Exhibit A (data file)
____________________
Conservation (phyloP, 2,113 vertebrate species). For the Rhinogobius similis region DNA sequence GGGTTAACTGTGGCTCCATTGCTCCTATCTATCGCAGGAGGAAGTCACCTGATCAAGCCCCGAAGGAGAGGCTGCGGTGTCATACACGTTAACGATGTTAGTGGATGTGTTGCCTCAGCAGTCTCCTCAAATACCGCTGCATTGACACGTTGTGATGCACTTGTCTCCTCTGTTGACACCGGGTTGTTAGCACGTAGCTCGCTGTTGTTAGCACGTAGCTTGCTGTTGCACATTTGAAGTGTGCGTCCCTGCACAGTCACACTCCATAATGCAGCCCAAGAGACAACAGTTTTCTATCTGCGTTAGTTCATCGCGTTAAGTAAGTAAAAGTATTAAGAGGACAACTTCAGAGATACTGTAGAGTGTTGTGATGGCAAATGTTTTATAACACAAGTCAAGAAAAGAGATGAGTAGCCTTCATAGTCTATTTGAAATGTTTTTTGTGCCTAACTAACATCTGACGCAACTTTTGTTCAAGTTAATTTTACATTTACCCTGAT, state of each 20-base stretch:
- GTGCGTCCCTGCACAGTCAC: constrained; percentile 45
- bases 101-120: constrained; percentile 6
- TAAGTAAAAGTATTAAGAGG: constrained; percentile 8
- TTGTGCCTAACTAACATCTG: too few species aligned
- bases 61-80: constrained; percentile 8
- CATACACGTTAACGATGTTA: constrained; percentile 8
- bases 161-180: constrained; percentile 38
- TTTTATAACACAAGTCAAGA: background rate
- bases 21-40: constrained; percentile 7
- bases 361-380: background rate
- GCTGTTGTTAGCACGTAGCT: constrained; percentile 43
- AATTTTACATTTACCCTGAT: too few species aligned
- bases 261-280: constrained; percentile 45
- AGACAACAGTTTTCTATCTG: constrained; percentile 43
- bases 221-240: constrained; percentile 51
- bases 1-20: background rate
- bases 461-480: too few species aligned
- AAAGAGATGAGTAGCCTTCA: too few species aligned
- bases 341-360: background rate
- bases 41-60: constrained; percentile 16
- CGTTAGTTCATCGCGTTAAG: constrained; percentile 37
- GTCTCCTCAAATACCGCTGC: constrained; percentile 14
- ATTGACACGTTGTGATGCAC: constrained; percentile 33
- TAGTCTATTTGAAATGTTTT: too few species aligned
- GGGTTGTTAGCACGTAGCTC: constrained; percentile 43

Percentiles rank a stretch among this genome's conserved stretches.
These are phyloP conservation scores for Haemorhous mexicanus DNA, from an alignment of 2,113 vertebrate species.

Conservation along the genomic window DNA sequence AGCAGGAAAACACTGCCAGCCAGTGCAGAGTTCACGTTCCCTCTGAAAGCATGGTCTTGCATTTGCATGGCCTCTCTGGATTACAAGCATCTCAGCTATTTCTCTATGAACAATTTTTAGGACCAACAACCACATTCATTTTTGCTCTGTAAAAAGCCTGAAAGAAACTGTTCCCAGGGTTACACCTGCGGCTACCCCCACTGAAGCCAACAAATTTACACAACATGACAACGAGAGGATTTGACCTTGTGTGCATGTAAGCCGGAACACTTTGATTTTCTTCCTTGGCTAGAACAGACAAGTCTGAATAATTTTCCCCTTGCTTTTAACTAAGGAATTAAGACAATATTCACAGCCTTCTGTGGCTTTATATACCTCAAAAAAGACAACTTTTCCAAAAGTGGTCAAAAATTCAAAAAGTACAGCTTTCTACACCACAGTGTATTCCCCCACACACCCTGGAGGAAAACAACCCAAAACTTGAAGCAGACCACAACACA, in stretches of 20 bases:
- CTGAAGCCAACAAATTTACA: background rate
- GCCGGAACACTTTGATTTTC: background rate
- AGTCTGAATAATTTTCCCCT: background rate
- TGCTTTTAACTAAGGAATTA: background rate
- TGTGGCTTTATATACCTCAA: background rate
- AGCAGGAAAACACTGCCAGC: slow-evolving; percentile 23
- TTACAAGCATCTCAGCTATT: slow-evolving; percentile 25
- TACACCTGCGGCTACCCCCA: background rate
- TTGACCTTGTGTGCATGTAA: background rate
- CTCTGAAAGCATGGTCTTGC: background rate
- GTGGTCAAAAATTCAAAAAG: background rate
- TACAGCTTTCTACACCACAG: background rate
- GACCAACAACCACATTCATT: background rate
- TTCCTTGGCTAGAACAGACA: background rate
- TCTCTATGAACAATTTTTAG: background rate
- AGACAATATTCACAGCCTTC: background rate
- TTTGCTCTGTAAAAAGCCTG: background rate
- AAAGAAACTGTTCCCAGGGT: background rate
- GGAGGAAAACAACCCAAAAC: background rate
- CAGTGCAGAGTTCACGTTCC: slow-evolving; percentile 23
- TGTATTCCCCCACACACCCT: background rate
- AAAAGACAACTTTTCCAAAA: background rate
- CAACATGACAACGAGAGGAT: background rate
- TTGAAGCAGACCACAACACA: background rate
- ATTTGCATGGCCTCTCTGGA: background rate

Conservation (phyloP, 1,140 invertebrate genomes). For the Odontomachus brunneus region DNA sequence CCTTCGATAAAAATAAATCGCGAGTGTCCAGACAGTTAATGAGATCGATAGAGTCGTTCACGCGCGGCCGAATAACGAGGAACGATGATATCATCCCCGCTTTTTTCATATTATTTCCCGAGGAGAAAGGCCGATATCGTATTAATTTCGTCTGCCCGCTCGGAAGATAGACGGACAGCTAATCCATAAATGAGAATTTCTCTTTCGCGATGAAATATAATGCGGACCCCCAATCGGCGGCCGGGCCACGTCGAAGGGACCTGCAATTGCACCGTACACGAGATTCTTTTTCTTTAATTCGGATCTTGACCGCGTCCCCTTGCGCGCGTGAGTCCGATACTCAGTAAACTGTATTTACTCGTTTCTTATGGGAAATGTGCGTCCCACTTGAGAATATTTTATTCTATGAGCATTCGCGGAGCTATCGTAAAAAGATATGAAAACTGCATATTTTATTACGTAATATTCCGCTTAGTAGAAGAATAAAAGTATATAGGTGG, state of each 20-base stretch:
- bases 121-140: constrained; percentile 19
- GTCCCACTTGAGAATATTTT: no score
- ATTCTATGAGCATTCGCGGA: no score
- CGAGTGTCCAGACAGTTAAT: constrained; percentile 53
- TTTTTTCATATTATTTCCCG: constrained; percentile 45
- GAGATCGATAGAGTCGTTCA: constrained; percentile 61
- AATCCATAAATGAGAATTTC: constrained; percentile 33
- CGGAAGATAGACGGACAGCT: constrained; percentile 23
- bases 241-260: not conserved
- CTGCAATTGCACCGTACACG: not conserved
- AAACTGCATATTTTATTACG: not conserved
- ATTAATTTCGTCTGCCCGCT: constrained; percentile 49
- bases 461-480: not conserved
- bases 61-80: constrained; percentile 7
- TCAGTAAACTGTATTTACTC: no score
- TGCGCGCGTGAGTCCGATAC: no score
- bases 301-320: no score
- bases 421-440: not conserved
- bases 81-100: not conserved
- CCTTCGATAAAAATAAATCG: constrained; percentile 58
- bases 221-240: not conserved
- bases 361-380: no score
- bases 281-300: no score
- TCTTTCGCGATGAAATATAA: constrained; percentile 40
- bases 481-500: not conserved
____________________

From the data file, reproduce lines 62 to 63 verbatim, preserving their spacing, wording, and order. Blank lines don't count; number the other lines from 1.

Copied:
- AATCCATAAATGAGAATTTC: constrained; percentile 33
- CGGAAGATAGACGGACAGCT: constrained; percentile 23